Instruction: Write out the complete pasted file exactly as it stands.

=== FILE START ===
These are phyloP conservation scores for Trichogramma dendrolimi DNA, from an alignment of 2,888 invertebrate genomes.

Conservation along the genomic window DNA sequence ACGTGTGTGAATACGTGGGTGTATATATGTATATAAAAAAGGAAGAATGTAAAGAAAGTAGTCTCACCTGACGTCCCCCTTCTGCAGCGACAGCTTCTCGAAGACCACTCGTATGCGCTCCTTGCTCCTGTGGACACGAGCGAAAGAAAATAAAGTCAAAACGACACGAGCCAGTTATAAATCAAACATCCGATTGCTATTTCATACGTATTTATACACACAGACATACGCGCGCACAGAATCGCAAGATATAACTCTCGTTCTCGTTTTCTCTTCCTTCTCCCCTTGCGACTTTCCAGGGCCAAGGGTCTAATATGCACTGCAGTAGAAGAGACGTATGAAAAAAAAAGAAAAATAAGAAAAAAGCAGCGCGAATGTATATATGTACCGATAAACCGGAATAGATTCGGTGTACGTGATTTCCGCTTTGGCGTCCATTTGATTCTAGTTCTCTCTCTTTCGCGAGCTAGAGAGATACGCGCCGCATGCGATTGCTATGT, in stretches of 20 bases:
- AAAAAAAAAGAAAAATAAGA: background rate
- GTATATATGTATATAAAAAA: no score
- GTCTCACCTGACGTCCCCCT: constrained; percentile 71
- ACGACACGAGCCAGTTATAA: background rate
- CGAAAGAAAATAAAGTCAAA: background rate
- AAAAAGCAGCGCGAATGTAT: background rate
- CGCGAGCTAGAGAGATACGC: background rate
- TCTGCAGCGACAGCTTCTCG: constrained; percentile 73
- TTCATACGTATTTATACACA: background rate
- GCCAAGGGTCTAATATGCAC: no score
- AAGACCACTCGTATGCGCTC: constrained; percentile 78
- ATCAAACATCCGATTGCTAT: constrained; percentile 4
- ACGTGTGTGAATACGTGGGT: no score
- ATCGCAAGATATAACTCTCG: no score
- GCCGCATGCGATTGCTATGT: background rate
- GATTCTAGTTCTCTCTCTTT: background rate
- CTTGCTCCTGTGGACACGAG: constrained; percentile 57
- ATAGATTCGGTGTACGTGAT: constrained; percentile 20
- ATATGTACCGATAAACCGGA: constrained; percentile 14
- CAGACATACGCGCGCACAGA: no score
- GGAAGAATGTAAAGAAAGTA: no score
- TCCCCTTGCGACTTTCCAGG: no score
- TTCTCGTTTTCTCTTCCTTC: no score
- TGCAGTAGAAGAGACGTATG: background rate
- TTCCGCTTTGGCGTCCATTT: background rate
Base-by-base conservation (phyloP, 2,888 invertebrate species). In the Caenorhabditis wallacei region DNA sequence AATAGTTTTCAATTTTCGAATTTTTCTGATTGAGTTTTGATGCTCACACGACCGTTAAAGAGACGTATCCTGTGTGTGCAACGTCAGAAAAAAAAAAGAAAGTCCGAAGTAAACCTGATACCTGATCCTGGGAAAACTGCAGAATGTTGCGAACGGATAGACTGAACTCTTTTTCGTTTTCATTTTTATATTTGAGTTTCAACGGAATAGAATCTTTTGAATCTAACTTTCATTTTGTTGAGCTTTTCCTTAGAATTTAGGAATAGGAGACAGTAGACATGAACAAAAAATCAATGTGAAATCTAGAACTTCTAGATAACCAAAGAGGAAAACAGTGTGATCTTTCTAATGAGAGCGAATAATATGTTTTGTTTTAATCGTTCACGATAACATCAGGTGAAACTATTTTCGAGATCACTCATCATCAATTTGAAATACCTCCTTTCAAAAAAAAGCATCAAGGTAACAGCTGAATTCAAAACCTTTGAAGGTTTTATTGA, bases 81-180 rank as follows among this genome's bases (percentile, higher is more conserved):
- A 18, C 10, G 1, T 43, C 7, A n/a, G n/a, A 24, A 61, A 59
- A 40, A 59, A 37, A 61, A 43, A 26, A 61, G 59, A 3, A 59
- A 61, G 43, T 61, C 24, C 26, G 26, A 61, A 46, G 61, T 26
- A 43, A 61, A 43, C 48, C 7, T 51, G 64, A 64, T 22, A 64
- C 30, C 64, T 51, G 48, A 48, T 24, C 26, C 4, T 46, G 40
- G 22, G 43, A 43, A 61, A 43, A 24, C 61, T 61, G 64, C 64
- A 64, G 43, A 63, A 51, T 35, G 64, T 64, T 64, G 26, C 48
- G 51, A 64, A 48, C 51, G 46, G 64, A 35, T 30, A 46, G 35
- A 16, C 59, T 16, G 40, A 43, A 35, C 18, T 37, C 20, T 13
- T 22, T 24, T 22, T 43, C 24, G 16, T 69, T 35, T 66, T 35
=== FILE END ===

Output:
These are phyloP conservation scores for Trichogramma dendrolimi DNA, from an alignment of 2,888 invertebrate genomes.

Conservation along the genomic window DNA sequence ACGTGTGTGAATACGTGGGTGTATATATGTATATAAAAAAGGAAGAATGTAAAGAAAGTAGTCTCACCTGACGTCCCCCTTCTGCAGCGACAGCTTCTCGAAGACCACTCGTATGCGCTCCTTGCTCCTGTGGACACGAGCGAAAGAAAATAAAGTCAAAACGACACGAGCCAGTTATAAATCAAACATCCGATTGCTATTTCATACGTATTTATACACACAGACATACGCGCGCACAGAATCGCAAGATATAACTCTCGTTCTCGTTTTCTCTTCCTTCTCCCCTTGCGACTTTCCAGGGCCAAGGGTCTAATATGCACTGCAGTAGAAGAGACGTATGAAAAAAAAAGAAAAATAAGAAAAAAGCAGCGCGAATGTATATATGTACCGATAAACCGGAATAGATTCGGTGTACGTGATTTCCGCTTTGGCGTCCATTTGATTCTAGTTCTCTCTCTTTCGCGAGCTAGAGAGATACGCGCCGCATGCGATTGCTATGT, in stretches of 20 bases:
- AAAAAAAAAGAAAAATAAGA: background rate
- GTATATATGTATATAAAAAA: no score
- GTCTCACCTGACGTCCCCCT: constrained; percentile 71
- ACGACACGAGCCAGTTATAA: background rate
- CGAAAGAAAATAAAGTCAAA: background rate
- AAAAAGCAGCGCGAATGTAT: background rate
- CGCGAGCTAGAGAGATACGC: background rate
- TCTGCAGCGACAGCTTCTCG: constrained; percentile 73
- TTCATACGTATTTATACACA: background rate
- GCCAAGGGTCTAATATGCAC: no score
- AAGACCACTCGTATGCGCTC: constrained; percentile 78
- ATCAAACATCCGATTGCTAT: constrained; percentile 4
- ACGTGTGTGAATACGTGGGT: no score
- ATCGCAAGATATAACTCTCG: no score
- GCCGCATGCGATTGCTATGT: background rate
- GATTCTAGTTCTCTCTCTTT: background rate
- CTTGCTCCTGTGGACACGAG: constrained; percentile 57
- ATAGATTCGGTGTACGTGAT: constrained; percentile 20
- ATATGTACCGATAAACCGGA: constrained; percentile 14
- CAGACATACGCGCGCACAGA: no score
- GGAAGAATGTAAAGAAAGTA: no score
- TCCCCTTGCGACTTTCCAGG: no score
- TTCTCGTTTTCTCTTCCTTC: no score
- TGCAGTAGAAGAGACGTATG: background rate
- TTCCGCTTTGGCGTCCATTT: background rate
Base-by-base conservation (phyloP, 2,888 invertebrate species). In the Caenorhabditis wallacei region DNA sequence AATAGTTTTCAATTTTCGAATTTTTCTGATTGAGTTTTGATGCTCACACGACCGTTAAAGAGACGTATCCTGTGTGTGCAACGTCAGAAAAAAAAAAGAAAGTCCGAAGTAAACCTGATACCTGATCCTGGGAAAACTGCAGAATGTTGCGAACGGATAGACTGAACTCTTTTTCGTTTTCATTTTTATATTTGAGTTTCAACGGAATAGAATCTTTTGAATCTAACTTTCATTTTGTTGAGCTTTTCCTTAGAATTTAGGAATAGGAGACAGTAGACATGAACAAAAAATCAATGTGAAATCTAGAACTTCTAGATAACCAAAGAGGAAAACAGTGTGATCTTTCTAATGAGAGCGAATAATATGTTTTGTTTTAATCGTTCACGATAACATCAGGTGAAACTATTTTCGAGATCACTCATCATCAATTTGAAATACCTCCTTTCAAAAAAAAGCATCAAGGTAACAGCTGAATTCAAAACCTTTGAAGGTTTTATTGA, bases 81-180 rank as follows among this genome's bases (percentile, higher is more conserved):
- A 18, C 10, G 1, T 43, C 7, A n/a, G n/a, A 24, A 61, A 59
- A 40, A 59, A 37, A 61, A 43, A 26, A 61, G 59, A 3, A 59
- A 61, G 43, T 61, C 24, C 26, G 26, A 61, A 46, G 61, T 26
- A 43, A 61, A 43, C 48, C 7, T 51, G 64, A 64, T 22, A 64
- C 30, C 64, T 51, G 48, A 48, T 24, C 26, C 4, T 46, G 40
- G 22, G 43, A 43, A 61, A 43, A 24, C 61, T 61, G 64, C 64
- A 64, G 43, A 63, A 51, T 35, G 64, T 64, T 64, G 26, C 48
- G 51, A 64, A 48, C 51, G 46, G 64, A 35, T 30, A 46, G 35
- A 16, C 59, T 16, G 40, A 43, A 35, C 18, T 37, C 20, T 13
- T 22, T 24, T 22, T 43, C 24, G 16, T 69, T 35, T 66, T 35